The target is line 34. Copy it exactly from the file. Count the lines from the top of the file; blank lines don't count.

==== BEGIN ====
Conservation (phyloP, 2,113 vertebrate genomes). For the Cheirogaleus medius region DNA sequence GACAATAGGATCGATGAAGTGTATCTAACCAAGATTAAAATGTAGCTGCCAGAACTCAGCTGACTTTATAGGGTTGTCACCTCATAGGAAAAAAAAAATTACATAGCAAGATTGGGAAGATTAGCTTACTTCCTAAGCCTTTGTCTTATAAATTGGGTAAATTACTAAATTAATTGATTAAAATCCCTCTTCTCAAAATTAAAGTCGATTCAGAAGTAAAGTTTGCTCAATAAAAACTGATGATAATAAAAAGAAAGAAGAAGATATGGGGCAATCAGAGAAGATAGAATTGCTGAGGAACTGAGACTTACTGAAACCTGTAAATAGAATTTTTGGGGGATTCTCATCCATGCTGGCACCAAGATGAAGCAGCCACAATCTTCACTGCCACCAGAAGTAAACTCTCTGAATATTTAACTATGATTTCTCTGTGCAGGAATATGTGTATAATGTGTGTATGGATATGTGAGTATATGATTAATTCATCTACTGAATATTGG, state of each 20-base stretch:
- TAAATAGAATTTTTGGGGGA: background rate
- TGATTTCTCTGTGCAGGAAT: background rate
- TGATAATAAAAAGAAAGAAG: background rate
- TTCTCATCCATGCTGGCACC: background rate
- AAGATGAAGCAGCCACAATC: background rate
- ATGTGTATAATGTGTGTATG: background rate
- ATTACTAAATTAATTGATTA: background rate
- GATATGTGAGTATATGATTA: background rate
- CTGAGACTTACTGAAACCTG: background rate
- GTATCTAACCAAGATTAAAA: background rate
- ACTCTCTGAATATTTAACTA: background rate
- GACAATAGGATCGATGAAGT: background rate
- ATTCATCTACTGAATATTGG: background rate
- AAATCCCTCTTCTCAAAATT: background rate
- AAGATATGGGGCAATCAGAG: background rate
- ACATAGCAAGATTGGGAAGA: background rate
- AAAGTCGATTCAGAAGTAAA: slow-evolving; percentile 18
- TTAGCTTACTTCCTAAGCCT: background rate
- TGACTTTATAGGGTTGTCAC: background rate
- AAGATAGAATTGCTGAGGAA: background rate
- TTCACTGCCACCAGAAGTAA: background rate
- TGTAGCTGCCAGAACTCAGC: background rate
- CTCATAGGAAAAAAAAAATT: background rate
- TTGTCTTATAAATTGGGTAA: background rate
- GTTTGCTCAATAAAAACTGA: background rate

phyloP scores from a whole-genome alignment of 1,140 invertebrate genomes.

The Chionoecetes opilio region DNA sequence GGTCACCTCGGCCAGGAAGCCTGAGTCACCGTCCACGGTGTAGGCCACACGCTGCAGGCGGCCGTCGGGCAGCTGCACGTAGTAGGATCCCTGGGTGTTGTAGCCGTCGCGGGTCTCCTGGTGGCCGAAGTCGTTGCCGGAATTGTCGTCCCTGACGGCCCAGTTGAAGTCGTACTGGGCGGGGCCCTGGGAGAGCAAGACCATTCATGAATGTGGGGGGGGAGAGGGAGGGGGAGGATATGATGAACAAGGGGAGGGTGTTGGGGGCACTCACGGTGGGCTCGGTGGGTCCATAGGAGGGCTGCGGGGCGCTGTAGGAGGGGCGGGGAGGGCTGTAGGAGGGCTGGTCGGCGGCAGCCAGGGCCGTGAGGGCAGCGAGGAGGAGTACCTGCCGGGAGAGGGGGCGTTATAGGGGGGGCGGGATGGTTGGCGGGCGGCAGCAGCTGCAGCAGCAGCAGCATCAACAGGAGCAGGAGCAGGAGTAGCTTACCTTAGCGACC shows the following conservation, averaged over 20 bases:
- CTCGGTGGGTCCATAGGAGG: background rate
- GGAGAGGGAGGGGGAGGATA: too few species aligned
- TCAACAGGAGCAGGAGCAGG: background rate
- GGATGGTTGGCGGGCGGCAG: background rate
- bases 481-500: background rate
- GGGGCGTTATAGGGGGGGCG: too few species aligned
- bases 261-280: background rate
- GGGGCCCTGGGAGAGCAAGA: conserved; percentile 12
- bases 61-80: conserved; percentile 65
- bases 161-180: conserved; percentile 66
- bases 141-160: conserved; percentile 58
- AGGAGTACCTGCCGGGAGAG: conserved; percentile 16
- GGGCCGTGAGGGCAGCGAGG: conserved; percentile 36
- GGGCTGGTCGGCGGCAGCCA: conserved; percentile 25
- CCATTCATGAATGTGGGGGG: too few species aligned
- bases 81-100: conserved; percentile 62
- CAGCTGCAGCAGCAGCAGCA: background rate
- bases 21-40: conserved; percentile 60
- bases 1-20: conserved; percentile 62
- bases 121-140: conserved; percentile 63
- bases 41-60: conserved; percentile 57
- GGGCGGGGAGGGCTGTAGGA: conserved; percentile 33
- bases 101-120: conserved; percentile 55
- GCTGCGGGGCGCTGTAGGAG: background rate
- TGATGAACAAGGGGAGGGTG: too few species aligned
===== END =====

- GGGGCGTTATAGGGGGGGCG: too few species aligned